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Re: [wg14/wg21 liaison] Designated initializers in C++ and C

From: Niall Douglas <s_sourceforge_at_[hidden]>
Date: Fri, 14 Aug 2020 11:48:35 +0100
On 14/08/2020 07:15, Uecker, Martin wrote:

> Quite frankly, I also do not see many C++ features (or other
> features) which i think should be added to C.

My top three of existing [1] C++ features:

1. C++ lambdas.

2. Auto-syntax generics, as there are occasions where a macro really
isn't suitable (and if you adopt C++ lambdas, then you have adopted auto
syntax generics in any case).

3. Coroutines, but with a C API (I have an ulterior motive here: I'd
like the C formulation of Coroutines to become v2 of the C++ Coroutines
API). In case some on WG14 find these scary sounding, they're actually
just a Duff's device, just minus the complex and error prone
switch...case logic (there is on github a very good C++ Coroutines
emulation written entirely in the C preprocessor!).

[1]: If from non-existing C++, I really would like C to gain Reflection,
but with a C API. This would be very widely useful to all C speaking

> C is mostly fine as it is, we should try to polish the
> rough edges, make the specification clearer, work on
> a sound (and formalizable) memory model, etc.

My top three things sorely needing standardising in C, and hence for all
other programming languages which can speak C:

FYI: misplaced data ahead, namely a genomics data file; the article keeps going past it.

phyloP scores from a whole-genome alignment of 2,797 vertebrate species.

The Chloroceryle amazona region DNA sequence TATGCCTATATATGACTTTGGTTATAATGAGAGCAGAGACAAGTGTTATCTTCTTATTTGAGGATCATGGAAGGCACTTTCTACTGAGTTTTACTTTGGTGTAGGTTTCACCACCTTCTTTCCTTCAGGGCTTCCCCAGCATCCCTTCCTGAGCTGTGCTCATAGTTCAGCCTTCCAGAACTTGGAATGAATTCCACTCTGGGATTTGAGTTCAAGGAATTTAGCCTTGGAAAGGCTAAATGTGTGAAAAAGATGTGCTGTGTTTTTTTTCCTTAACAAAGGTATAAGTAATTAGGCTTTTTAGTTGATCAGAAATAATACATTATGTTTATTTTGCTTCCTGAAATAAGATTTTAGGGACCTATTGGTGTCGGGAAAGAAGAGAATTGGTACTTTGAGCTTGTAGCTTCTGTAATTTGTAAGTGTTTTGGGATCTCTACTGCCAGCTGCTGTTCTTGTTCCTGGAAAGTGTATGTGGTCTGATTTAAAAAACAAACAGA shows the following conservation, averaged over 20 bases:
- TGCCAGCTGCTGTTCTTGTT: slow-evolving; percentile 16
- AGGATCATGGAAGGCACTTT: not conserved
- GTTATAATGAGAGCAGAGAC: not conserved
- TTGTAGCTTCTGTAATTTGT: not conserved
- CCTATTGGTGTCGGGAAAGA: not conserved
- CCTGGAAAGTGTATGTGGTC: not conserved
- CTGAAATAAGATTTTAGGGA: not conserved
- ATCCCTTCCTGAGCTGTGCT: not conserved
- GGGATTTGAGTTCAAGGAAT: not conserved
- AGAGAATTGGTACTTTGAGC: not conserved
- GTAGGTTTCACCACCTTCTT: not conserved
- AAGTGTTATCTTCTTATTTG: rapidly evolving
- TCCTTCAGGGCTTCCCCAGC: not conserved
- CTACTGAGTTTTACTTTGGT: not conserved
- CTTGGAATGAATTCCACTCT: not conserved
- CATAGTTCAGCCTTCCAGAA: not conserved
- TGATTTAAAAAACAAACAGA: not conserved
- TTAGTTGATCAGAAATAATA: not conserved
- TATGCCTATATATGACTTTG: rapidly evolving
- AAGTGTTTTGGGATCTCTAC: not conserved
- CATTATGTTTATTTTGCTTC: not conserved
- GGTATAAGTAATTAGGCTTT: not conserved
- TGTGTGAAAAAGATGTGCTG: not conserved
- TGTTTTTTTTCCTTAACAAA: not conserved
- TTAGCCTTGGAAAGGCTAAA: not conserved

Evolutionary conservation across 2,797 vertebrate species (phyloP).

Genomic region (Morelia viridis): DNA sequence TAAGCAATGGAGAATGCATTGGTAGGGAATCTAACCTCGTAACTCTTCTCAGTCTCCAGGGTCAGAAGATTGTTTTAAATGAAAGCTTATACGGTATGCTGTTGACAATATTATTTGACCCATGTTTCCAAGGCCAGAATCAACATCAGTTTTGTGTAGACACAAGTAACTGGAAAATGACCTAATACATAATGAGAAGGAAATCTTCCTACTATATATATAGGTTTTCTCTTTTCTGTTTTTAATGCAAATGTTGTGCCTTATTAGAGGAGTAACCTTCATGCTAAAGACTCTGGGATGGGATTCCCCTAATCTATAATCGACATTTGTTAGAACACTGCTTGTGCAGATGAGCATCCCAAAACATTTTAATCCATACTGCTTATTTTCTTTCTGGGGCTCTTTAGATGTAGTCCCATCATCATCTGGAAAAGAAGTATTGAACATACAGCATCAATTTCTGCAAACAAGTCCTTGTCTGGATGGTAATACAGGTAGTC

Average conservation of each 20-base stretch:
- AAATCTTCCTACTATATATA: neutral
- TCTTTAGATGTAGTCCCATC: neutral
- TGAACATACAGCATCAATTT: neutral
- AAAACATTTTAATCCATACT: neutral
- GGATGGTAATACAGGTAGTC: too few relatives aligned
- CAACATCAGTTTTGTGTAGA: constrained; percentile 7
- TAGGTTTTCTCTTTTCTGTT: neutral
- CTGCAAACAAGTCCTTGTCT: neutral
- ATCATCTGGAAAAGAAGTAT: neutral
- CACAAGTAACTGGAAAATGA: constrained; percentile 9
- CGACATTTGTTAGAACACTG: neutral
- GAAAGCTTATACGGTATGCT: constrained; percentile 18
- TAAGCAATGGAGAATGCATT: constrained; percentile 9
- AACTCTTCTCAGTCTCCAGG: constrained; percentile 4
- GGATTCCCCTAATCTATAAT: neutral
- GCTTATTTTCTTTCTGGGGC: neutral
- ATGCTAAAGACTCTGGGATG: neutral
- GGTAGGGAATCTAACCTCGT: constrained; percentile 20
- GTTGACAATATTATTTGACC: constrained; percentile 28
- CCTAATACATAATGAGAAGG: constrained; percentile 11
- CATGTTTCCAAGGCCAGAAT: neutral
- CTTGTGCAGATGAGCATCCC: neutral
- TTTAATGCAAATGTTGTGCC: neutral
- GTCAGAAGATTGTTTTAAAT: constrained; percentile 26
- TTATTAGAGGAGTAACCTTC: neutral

1. Modern failure handling (cf. mine and Jens' paper implementing Herb's
exceptions in C, it also tackles the errno problem, signal handling etc etc)

2. Shared libraries, and specifically the visibility and bundling of
symbols and collections and layers thereof. MUST have a standard
compile-time and run-time interrogation API which can be custom extended
by other programming languages e.g. C++ can specify classes, Modules, etc.

3. A modern link layer, as a table of ASCII strings might suit C just
fine, but it's painful (slow, hard to customise e.g. mangling, scales
poorly) for C speaking languages. My suggestion: lift just enough from
C++ Modules, specifically Gabriel dos Reis' work on this, for a modern,
standard, link layer which suits most C speaking languages.

You can probably spot a theme here: C's weakest area, in my opinion, is
as a lingua franca between C speaking languages. If it could improve
itself on lingua franca, that would have outsize network effects and
benefits across all computer software. A lot of that would do much good
for C++, as well.


Received on 2020-08-14 05:52:01